Do You Have A Drop-Off Mentality?

July 31, 2012

Faith At Home

For years I’ve dropped my boys off at church to participate in a special needs ministry.  I’ve been very fortunate, as we have bounced around geographically.  Considering that very few churches have a special needs ministry, I’ve been pretty lucky to have found the churches where I could drop-in and drop-off my boys so that my wife and I could worship together!

How To Get 2-Hours Of Relaxation

I was reading a magazine article the other day about how parents could add 30-minutes to their day.  30 wonderful, quiet, blessed minutes to just relax!  As a parent of children with special needs the author definitely had my attention.  However, the last suggestion almost made me fall out of my chair.  The last suggestion stated that a parent could get two hours more out of their week by dropping their child off at church and finding something relaxing to do while they were in Sunday school or go run errands!

And why not church?  After all, Sunday school is an environment that teaches Godly morals, keeps kids constructively occupied, and surrounds them with other kids their age and positive role models.  I’m not advocating for this idea, but there are worse places that a parent could drop a child off.  Now I’ve never gone as far as dropping my boys off and running errands…however…I have quickly dropped off my boys at the church special needs ministry with the expectation that they would teach them good morals and a solid faith while my wife and I attended a Sunday school group or enjoyed the worship service.

I’m Busy!

At face value there doesn’t appear to be anything wrong with dropping your child off for children’s church or special needs ministry.  Many other parents do the same thing.  The challenge with my “drop off” mentality is that when I have been encouraged to be part of teaching these same morals and faith with my boys at home, I’ve often dug in my heels and thought, “Are you kidding me?  Do you have a clue how busy I’am as a parent to boys on the autism spectrum?”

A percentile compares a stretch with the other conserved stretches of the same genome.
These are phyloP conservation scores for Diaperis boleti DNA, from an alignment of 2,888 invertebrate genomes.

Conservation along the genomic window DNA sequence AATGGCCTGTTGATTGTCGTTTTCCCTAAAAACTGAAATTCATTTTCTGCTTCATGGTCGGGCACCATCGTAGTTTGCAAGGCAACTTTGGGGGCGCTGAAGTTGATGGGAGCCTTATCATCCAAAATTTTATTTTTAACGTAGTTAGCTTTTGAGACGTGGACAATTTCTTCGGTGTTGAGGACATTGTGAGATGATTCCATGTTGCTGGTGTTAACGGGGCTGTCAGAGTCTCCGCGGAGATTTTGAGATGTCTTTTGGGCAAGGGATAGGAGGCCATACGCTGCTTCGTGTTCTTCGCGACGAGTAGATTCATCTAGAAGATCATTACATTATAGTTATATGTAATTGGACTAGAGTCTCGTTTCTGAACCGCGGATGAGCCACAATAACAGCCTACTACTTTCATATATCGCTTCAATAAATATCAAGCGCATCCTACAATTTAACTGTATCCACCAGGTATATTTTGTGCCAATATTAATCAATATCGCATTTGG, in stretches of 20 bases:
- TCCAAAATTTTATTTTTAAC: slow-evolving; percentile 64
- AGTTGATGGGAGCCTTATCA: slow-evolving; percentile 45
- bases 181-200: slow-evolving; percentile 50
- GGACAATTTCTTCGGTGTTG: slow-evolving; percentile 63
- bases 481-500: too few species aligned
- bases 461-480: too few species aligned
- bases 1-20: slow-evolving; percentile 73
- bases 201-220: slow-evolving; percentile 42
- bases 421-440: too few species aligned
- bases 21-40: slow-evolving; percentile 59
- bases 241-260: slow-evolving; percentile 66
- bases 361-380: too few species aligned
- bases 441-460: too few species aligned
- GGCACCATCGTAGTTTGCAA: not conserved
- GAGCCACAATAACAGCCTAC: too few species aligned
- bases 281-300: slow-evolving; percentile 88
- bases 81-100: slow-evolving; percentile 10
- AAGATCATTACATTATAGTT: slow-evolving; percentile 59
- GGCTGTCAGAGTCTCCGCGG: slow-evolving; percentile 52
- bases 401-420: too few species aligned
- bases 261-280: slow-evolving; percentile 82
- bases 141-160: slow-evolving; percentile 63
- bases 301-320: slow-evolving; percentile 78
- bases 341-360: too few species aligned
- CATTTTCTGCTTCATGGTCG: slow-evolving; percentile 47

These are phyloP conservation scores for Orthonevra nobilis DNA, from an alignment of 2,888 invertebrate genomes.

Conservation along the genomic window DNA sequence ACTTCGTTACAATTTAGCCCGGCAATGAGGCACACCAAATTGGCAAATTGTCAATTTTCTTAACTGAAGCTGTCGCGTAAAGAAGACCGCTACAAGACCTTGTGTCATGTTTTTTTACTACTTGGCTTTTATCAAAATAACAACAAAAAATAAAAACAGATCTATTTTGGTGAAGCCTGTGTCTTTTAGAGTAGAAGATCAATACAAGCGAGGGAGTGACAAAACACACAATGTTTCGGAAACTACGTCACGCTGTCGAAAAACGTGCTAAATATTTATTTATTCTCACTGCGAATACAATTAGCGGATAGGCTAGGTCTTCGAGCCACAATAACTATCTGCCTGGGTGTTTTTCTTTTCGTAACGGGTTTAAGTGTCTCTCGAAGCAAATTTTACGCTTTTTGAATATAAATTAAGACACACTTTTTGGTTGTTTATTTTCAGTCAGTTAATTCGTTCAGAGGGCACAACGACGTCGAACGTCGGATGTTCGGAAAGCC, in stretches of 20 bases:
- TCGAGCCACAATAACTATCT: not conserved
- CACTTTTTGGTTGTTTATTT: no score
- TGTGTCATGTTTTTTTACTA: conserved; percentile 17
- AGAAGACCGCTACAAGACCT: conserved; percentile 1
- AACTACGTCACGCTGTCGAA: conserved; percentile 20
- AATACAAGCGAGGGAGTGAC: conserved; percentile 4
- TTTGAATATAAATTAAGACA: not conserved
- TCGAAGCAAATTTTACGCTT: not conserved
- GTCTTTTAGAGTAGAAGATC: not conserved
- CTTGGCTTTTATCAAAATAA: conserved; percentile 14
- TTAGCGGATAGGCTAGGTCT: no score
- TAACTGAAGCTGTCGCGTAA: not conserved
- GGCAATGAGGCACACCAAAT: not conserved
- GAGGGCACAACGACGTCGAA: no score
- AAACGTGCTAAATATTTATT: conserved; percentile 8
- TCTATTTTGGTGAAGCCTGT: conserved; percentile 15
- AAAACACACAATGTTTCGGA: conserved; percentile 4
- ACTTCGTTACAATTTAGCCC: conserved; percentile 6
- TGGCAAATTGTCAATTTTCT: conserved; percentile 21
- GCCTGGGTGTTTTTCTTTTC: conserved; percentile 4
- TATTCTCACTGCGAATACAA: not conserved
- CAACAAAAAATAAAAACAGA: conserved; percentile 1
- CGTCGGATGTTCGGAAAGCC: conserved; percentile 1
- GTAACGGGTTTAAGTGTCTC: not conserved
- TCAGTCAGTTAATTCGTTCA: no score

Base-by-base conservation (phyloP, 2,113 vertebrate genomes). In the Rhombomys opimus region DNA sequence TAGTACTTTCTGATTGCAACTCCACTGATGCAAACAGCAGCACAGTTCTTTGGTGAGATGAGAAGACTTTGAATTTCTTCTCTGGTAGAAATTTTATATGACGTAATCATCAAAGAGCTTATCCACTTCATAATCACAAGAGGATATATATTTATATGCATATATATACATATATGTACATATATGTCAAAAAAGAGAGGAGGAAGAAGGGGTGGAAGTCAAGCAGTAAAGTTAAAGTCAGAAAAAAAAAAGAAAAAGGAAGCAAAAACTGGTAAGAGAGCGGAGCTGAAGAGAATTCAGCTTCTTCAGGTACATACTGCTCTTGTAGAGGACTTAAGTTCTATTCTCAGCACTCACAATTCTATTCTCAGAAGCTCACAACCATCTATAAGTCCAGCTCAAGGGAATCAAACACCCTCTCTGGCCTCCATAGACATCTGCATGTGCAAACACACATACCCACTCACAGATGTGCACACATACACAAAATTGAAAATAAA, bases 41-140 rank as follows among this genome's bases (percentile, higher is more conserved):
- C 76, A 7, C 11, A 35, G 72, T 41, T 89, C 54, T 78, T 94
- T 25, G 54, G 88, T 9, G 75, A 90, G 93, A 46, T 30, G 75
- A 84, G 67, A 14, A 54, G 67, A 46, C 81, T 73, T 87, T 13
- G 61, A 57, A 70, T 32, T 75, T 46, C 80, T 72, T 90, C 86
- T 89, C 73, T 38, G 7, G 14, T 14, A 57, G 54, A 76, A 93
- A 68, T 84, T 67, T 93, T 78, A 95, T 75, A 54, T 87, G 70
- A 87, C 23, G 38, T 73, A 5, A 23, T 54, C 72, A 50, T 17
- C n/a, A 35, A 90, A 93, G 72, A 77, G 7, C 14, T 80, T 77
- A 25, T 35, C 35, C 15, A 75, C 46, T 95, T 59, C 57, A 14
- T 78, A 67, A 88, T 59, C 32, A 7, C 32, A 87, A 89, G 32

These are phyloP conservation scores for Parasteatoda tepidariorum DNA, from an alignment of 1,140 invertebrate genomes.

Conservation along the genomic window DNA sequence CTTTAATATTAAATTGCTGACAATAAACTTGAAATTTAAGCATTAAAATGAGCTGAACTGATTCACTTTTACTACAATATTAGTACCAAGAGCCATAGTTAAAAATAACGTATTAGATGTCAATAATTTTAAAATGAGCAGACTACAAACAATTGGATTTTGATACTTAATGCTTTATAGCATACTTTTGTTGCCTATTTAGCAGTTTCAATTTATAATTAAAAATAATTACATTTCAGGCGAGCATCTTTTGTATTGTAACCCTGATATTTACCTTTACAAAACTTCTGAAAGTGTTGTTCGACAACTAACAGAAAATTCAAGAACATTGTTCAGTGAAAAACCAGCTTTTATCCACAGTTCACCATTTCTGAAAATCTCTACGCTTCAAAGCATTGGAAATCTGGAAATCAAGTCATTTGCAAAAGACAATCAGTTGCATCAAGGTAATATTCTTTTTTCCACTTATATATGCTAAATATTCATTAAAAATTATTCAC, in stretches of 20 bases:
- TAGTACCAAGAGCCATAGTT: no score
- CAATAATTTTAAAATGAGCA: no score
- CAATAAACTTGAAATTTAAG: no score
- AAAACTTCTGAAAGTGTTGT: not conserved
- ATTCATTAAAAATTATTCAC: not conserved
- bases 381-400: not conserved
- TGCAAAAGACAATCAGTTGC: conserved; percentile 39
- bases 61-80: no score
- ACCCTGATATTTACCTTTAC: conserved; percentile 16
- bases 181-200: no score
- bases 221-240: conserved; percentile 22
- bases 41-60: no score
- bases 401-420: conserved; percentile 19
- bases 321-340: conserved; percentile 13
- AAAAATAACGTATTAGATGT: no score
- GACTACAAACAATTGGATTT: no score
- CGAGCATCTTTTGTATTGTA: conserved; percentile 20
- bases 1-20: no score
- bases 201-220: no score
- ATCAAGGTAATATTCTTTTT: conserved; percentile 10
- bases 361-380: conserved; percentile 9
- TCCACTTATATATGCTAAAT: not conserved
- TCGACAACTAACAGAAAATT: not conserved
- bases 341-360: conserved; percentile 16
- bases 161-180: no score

In other words, my drop-off mentality places the burden of teaching the tenets of my faith and love of Jesus solely on the shoulders of the Sunday school program.  I don’t think this was God’s intention when He created the Church.  I agree with George Barna when he states,

  • “The local church should be an intimate and valuable partner in the effort to raise the coming generation of Christ’s followers but it is the parents whom God will hold primarily responsible for the spiritual maturation of their children.”

When I read Deuteronomy 6:4-8 I also get a clear picture of who is primarily responsible for the development of their child’s faith:

  • Hear, O Israel: the Lord our God is one Lord.  And you shall love the Lord your God with all your  heart and with your entire being and with all yourmight.  And these words which I am commanding you this day shall be  in your  minds and hearts;  You shall whet and sharpen them so as to make them penetrate, and teach and impress them diligently upon the  hearts of your children, and shall talk of them when you sit in your house and when you walk by the way, and when you lie down and when you rise up” (Deut. 6:4-7).

A primary responsibility that parents have is to be the spiritual leaders in their homes.  As a father of boys with special needs, being the “spiritual leader” in my home sounds like a lot of work.  And to be honest, parenting kids with special needs is already a lot of work!  But in this passage in Deuteronomy I don’t see anything that says that parents of children with special needs are excused from being the responsibility of teaching their child[ren] about the Father’s love for them.

Look, I don’t have all of this figured out.  But I’am convinced based on what I’ve read in Scripture and what I know deep down in my heart of hearts:  God doesn’t just want me to drop off my boys at church and think thats all that they need to become the men that He wants them to become.  I need to get more involved at home on a regular basis and assist my boys in learning that they too have been made in the image of a Father who loves them more than anything or anyone else.

I’m not sure how that’s going to look because I’m feeling fairly stressed with the many responsibilities that come from having a child with special needs.  But I’m going to trust that “I can do all things through Christ who strengthens me,” put my best foot forward, and go for it.  If you’re a parent of a child with special needs I hope that you will join me on this journey because I’ll need all the support I can get!

Subscribe to this blog or click “like” on our Special Friends Ministry facebook page if you want to be alerted to when the next post is published.  Michael Woods

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About Michael Woods

Christ-follower, husband, chocoholic, and peanut-butter lover! I'm a father to triplet boys...each on the autism spectrum.

View all posts by Michael Woods


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